Background: Recanalization of coronary chronic total occlusions (CTOs) remains a clinical challenge, particularly when standard guidewire attempts fail. Objectives: We sought to determine the safety and efficacy of a novel method that used high-frequency (20 kHz) vibration to fragment occlusive fibrous tissue and facilitate guidewire crossing into the distal vessel. Methods: A total of 125 patients with CTO, who failed at attempts of conventional guidewire recanalization after more than 5 min of fluoroscopy time, were enrolled in the study. The primary efficacy endpoint was the advancement of the CROSSER™ catheter through the occlusion and attainment of coronary guidewire positioning in the distal coronary lumen. The primary safety endpoint was the occurrence of death, myocardial infarction, clinical perforation, or target vessel revascularization within the first 30 days. Results: The average fluoroscopy time while delivering the CROSSER catheter was 12.4 min. CROSSER-assisted guidewire recanalization was achieved in 76 (60.8%) procedures and a final diameter stenosis <50% was obtained in 68 (54.4%) of cases. Major adverse events occurred in 11 (8.8%) patients, lower than the predefined objective performance criteria. Angina frequency and quality of life were improved in patients with successful guidewire recanalization. Conclusions: We conclude that high-frequency vibration using the CROSSER catheter is a safe and effective therapy for patients with CTO, which are refractory to standard guidewire recanalization.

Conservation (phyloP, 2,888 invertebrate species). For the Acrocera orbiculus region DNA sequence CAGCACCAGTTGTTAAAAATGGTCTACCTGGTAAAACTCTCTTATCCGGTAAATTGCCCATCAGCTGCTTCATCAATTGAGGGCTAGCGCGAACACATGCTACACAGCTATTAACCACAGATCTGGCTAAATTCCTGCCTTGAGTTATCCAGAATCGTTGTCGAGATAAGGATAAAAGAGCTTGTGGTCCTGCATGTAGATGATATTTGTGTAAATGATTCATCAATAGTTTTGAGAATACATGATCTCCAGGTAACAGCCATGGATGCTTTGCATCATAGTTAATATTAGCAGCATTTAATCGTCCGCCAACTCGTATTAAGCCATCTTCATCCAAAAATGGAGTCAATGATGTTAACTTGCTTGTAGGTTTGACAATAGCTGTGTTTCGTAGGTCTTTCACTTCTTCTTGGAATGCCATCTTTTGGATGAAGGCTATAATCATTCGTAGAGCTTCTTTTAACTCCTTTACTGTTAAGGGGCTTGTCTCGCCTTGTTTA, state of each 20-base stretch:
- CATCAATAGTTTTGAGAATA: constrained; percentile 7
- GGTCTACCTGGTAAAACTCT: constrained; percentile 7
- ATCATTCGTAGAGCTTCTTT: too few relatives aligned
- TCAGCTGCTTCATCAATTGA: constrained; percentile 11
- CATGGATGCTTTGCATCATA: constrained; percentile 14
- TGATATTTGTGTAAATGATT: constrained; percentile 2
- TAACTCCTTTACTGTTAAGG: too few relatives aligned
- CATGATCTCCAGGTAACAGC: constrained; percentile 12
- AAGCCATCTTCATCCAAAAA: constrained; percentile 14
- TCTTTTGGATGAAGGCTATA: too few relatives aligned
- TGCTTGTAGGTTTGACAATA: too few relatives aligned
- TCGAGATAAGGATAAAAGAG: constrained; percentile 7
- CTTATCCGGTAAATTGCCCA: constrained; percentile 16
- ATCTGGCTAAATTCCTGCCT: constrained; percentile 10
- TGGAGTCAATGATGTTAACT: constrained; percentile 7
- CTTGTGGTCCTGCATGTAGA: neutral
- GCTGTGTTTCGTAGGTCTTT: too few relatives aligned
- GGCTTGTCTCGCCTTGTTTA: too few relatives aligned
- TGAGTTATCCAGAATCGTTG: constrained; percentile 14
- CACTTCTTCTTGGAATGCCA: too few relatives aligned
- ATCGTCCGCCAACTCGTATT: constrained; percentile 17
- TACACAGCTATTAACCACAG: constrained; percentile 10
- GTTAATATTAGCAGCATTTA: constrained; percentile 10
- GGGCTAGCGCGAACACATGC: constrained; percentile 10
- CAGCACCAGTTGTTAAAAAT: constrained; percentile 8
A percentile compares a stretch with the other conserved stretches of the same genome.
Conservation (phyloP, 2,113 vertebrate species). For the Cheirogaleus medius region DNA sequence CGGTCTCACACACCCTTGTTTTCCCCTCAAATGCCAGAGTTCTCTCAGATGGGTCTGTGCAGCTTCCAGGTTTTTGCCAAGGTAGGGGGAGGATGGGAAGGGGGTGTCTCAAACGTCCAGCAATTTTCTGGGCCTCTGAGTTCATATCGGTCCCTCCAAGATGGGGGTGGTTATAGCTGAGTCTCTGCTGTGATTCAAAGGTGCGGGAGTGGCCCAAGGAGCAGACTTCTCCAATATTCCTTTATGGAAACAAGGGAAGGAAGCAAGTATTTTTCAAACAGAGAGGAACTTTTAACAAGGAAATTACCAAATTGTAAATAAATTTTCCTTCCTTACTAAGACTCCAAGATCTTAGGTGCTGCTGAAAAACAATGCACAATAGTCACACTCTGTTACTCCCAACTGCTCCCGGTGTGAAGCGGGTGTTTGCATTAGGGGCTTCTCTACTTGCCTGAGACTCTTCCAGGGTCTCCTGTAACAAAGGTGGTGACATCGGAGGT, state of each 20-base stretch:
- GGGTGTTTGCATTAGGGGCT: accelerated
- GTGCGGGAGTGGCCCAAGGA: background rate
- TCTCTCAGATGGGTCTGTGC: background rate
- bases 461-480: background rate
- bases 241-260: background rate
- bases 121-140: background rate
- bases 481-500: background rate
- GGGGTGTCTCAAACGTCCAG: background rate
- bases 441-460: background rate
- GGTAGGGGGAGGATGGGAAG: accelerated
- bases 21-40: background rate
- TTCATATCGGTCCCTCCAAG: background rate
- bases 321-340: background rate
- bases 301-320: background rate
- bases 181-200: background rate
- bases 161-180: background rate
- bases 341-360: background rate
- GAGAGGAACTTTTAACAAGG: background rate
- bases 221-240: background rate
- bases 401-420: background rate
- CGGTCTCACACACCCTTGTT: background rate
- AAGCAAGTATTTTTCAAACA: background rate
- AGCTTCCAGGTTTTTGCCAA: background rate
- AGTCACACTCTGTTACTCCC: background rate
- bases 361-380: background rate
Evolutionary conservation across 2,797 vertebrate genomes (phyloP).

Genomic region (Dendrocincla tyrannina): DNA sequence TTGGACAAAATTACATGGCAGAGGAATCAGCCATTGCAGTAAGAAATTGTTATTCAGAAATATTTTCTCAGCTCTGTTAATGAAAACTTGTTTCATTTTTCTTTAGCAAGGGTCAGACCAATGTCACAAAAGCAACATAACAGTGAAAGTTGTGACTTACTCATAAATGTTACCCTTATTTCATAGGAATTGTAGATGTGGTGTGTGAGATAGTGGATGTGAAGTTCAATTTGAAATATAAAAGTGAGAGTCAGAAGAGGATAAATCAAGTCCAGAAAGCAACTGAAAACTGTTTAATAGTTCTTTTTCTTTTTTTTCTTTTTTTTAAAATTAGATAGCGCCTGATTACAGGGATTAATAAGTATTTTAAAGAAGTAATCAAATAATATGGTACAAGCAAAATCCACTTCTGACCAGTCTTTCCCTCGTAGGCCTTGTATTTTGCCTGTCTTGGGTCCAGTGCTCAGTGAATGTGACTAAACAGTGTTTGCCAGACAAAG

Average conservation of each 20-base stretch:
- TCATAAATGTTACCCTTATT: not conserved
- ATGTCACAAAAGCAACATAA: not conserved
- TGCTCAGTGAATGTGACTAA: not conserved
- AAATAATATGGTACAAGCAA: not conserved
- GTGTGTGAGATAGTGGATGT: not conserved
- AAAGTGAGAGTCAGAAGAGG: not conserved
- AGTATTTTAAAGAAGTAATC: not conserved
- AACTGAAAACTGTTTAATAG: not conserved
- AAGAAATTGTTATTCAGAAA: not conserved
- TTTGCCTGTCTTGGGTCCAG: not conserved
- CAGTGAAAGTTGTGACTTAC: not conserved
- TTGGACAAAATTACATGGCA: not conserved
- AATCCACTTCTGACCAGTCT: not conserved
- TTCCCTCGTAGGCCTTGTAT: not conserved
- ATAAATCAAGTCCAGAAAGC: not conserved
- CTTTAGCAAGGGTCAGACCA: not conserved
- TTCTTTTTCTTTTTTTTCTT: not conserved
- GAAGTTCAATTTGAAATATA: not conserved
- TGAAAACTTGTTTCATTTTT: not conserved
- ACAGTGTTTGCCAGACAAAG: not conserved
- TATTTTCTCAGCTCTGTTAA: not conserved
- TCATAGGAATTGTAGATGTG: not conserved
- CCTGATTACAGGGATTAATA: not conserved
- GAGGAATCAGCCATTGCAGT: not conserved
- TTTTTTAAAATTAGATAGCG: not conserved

- Chronic total occlusion
- Coronary artery disease
- Coronary stents
- Recanalization device
ASJC Scopus subject areas
- Cardiology and Cardiovascular Medicine
- Radiology Nuclear Medicine and imaging